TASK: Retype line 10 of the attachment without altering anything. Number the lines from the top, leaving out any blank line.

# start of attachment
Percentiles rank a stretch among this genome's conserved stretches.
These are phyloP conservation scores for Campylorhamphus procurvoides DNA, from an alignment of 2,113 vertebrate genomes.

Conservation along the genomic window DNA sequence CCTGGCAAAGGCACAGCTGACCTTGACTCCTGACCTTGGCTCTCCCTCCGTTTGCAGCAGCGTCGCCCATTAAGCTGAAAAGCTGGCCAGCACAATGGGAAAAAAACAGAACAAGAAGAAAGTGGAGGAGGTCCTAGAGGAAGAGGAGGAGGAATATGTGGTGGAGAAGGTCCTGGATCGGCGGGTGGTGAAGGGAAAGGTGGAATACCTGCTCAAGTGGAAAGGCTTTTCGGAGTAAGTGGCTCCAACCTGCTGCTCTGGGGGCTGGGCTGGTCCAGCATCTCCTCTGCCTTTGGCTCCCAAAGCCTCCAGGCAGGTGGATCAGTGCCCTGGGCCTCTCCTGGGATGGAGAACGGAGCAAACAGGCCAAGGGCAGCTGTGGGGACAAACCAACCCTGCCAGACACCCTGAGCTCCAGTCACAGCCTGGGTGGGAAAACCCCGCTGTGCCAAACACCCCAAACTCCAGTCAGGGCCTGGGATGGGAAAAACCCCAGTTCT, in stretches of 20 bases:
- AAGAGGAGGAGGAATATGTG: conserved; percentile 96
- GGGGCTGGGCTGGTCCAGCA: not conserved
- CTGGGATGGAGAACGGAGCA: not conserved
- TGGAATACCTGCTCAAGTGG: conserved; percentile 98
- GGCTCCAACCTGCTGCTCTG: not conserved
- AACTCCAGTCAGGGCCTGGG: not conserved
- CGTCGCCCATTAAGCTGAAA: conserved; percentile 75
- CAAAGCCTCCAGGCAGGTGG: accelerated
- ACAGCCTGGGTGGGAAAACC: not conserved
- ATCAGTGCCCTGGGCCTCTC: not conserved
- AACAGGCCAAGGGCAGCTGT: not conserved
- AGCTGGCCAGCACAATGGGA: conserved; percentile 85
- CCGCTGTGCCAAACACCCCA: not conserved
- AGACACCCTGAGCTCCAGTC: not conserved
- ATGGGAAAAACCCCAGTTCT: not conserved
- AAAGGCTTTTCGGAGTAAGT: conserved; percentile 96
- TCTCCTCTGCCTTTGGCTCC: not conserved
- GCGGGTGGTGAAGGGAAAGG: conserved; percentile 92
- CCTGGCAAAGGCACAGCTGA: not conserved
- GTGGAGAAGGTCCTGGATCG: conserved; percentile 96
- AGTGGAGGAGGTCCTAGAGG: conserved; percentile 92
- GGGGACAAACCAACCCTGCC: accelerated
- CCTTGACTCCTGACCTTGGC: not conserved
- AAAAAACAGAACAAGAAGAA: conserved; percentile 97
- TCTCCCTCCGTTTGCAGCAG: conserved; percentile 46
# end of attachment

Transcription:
- CGTCGCCCATTAAGCTGAAA: conserved; percentile 75